Post a Comment


Locations of visitors to this page

blogspot visitor
Stat Counter

Total Pageviews




Blog Archive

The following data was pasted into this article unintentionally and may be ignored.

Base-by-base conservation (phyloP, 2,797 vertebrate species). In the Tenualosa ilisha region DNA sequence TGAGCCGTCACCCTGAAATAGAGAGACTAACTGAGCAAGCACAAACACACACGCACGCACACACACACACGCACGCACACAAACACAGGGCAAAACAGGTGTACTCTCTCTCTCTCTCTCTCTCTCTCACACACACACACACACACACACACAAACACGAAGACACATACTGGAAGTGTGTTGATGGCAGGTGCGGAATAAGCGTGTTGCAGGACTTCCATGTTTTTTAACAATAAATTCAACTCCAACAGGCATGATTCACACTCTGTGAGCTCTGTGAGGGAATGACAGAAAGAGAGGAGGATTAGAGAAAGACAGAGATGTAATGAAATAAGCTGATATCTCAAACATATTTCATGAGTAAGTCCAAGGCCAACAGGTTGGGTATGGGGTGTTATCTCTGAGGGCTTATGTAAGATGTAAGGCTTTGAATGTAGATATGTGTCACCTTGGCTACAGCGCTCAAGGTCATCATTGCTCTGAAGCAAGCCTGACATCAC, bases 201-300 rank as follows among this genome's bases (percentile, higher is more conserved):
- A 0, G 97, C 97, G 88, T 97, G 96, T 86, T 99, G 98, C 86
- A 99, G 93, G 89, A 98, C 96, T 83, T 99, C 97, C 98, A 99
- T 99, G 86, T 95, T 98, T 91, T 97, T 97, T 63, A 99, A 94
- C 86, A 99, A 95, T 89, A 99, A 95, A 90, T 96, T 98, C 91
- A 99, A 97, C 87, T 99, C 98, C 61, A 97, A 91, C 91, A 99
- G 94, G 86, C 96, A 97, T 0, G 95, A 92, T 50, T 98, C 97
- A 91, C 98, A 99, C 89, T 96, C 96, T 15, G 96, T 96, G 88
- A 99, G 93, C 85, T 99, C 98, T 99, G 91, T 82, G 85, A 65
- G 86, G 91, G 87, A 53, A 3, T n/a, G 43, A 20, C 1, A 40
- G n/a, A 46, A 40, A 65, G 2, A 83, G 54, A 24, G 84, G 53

australia (619) global warming (423) solar power (397) peak oil (355) renewable energy (302) electric vehicles (250) wind power (194) ocean energy (165) csp (159) solar thermal power (145) geothermal energy (144) energy storage (142) smart grids (140) oil (139) solar pv (138) tidal power (137) coal seam gas (131) nuclear power (129) china (120) lng (117) iraq (113) geothermal power (112) green buildings (110) natural gas (110) agriculture (91) oil price (80) biofuel (78) wave power (73) smart meters (72) coal (70) uk (69) electricity grid (67) energy efficiency (64) google (58) internet (50) surveillance (50) bicycle (49) big brother (49) shale gas (49) food prices (48) tesla (46) thin film solar (42) biomimicry (40) canada (40) scotland (38) ocean power (37) politics (37) shale oil (37) new zealand (35) air transport (34) algae (34) water (34) arctic ice (33) concentrating solar power (33) saudi arabia (33) queensland (32) california (31) credit crunch (31) bioplastic (30) offshore wind power (30) population (30) cogeneration (28) geoengineering (28) batteries (26) drought (26) resource wars (26) woodside (26) censorship (25) cleantech (25) bruce sterling (24) ctl (23) limits to growth (23) carbon tax (22) economics (22) exxon (22) lithium (22) buckminster fuller (21) distributed manufacturing (21) iraq oil law (21) coal to liquids (20) indonesia (20) origin energy (20) brightsource (19) rail transport (19) ultracapacitor (19) santos (18) ausra (17) collapse (17) electric bikes (17) michael klare (17) atlantis (16) cellulosic ethanol (16) iceland (16) lithium ion batteries (16) mapping (16) ucg (16) bees (15) concentrating solar thermal power (15) ethanol (15) geodynamics (15) psychology (15) al gore (14) brazil (14) bucky fuller (14) carbon emissions (14) fertiliser (14) matthew simmons (14) ambient energy (13) biodiesel (13) investment (13) kenya (13) public transport (13) big oil (12) biochar (12) chile (12) cities (12) desertec (12) internet of things (12) otec (12) texas (12) victoria (12) antarctica (11) cradle to cradle (11) energy policy (11) hybrid car (11) terra preta (11) tinfoil (11) toyota (11) amory lovins (10) fabber (10) gazprom (10) goldman sachs (10) gtl (10) severn estuary (10) volt (10) afghanistan (9) alaska (9) biomass (9) carbon trading (9) distributed generation (9) esolar (9) four day week (9) fuel cells (9) jeremy leggett (9) methane hydrates (9) pge (9) sweden (9) arrow energy (8) bolivia (8) eroei (8) fish (8) floating offshore wind power (8) guerilla gardening (8) linc energy (8) methane (8) nanosolar (8) natural gas pipelines (8) pentland firth (8) saul griffith (8) stirling engine (8) us elections (8) western australia (8) airborne wind turbines (7) bloom energy (7) boeing (7) chp (7) climategate (7) copenhagen (7) scenario planning (7) vinod khosla (7) apocaphilia (6) ceramic fuel cells (6) cigs (6) futurism (6) jatropha (6) nigeria (6) ocean acidification (6) relocalisation (6) somalia (6) t boone pickens (6) local currencies (5) space based solar power (5) varanus island (5) garbage (4) global energy grid (4) kevin kelly (4) low temperature geothermal power (4) oled (4) tim flannery (4) v2g (4) club of rome (3) norman borlaug (2) peak oil portfolio (1)